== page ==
We’re currently in Fort Worth, Texas enjoying an unseasonably cool spring. Oh well, variable weather is always something to consider on a spring road trip, like when we encountered a blizzard at the Grand Canyon last spring. We’ve packed giant bags with clothes for any weather, but that’s another benefit of the road trip: unlimited (within reason) luggage space.
There have been a few adjustments to our proposed route since we last updated. A fellow blogger and national park aficionado alerted us to the existence of the Wichita Mountains Wildlife Refuge in southwestern Oklahoma, so we’re detouring for some nature and hiking today en route to Wichita, Kansas.
Upon entering Hot Springs National Park on Friday, we marked our 18th national park together. We checked out Bathhouse Row and the grand promenade. The main visitors center is closed for renovations through this fall, but there’s still plenty to see. Friday afternoon we hiked 3.5 miles around the park. The visibility was low, so we didn’t get the usual expansive views of the Ouachita Mountains, but it was still a nice walk and we didn’t pass a single other hiker on the trails. On Saturday morning we joined the tradition of “taking to the waters” at Buckstaff Bathhouse, the only bathhouse that has been in continuous operation since its construction in 1912. The experience was very authentic, best described as physically relaxing, but mentally nerve wracking. Those accustomed to modern spa treatments or not fans of public nudity will be better suited to the Quapaw Baths, which offers large soaking pools and private bathing areas.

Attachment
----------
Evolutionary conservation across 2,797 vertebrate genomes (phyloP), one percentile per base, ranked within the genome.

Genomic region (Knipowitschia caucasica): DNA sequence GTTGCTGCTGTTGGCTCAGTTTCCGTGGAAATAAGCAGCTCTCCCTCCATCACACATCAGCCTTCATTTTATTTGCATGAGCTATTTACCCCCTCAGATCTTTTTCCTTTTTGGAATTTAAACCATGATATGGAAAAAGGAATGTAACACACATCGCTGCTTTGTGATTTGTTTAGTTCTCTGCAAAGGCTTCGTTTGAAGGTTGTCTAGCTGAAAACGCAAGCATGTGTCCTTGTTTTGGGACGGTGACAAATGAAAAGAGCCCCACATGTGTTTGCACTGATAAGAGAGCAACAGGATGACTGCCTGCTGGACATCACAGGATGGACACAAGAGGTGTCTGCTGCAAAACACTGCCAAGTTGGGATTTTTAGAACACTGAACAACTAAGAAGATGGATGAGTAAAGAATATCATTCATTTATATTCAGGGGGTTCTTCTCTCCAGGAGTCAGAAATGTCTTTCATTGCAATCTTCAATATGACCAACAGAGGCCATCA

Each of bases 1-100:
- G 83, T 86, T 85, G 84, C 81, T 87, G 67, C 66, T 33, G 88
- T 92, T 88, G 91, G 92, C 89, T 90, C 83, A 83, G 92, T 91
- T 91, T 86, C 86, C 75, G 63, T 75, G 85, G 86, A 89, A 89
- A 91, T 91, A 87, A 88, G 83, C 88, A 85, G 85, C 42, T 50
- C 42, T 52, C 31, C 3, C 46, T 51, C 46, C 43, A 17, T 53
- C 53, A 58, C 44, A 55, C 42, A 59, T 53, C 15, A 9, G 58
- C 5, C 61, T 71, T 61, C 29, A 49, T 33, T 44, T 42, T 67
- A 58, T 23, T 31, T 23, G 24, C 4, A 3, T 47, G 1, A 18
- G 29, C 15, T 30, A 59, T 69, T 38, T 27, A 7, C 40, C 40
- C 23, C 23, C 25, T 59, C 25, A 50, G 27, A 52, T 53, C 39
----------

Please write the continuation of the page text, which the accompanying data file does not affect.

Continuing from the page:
We’re just heading out of Fort Worth, so we’ll cover our time in the city of cowboys and culture in another post. Stay tuned for some kicks.
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- Happy National Trails day 2023!04.04.23 : Roads? Where we’re going, we don’t need roads… In order to get to Mariscal Canyon, one of the most remote areas of the park, we had to drive 29 miles each way on “primitive dirt roads. Our big red truck opened up tons of new experiences in Big Bend.04.03.23 : Views from the top. We hiked the 10-mile round trip from Chisos Basin to the top of Emory Peak, the highest point in Big Bend. First pic is looking south over the South Rim toward Mexico, second one is looking north into Chisos Basin with Casa Grande Peak at the right.04.03.23 : Looking out through the V-shaped “Window” of Chisos Basin. We were on our way to the summit of Emory Peak along the Pinnacles Trail.04.03.23 : More sunrise scenes from our shipping container home Airbnb in Terlingua.04.03.23 : Waking up to sunrise over the Chisos Mountains and also my favorite desert plant, the ocotillo.